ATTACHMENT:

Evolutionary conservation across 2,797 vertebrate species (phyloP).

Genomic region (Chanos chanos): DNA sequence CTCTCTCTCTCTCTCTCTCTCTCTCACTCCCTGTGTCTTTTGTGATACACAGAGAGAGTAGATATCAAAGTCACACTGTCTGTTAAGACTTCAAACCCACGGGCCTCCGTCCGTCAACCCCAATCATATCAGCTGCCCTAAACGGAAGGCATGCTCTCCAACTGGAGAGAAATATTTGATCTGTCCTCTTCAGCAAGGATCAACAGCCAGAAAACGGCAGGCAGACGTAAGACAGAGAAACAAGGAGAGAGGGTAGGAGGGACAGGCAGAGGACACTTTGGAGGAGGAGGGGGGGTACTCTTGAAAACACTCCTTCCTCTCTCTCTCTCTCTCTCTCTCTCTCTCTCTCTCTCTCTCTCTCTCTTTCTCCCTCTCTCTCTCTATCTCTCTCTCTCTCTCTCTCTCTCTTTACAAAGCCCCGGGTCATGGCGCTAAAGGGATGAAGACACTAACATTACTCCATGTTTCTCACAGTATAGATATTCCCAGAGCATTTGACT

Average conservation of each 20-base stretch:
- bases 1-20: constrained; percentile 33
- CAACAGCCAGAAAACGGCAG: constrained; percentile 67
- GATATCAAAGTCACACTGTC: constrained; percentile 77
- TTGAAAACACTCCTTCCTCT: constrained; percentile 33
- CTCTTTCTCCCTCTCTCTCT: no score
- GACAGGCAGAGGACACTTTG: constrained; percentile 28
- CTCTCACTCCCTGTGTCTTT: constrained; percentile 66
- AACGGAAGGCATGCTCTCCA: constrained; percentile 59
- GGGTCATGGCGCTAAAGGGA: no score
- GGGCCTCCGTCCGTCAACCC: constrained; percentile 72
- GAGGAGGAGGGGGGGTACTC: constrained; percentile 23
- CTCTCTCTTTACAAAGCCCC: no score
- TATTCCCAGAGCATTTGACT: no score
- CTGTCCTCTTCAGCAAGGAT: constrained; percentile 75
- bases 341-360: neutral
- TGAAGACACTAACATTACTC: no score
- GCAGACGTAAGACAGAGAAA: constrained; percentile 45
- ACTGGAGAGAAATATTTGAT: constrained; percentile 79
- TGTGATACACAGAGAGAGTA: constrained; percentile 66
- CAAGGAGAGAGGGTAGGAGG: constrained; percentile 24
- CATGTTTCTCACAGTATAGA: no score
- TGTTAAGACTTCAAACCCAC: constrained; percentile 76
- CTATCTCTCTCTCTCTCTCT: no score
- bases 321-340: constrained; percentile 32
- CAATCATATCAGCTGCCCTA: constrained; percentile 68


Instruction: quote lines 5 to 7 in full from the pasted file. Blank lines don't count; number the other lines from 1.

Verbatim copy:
- CAACAGCCAGAAAACGGCAG: constrained; percentile 67
- GATATCAAAGTCACACTGTC: constrained; percentile 77
- TTGAAAACACTCCTTCCTCT: constrained; percentile 33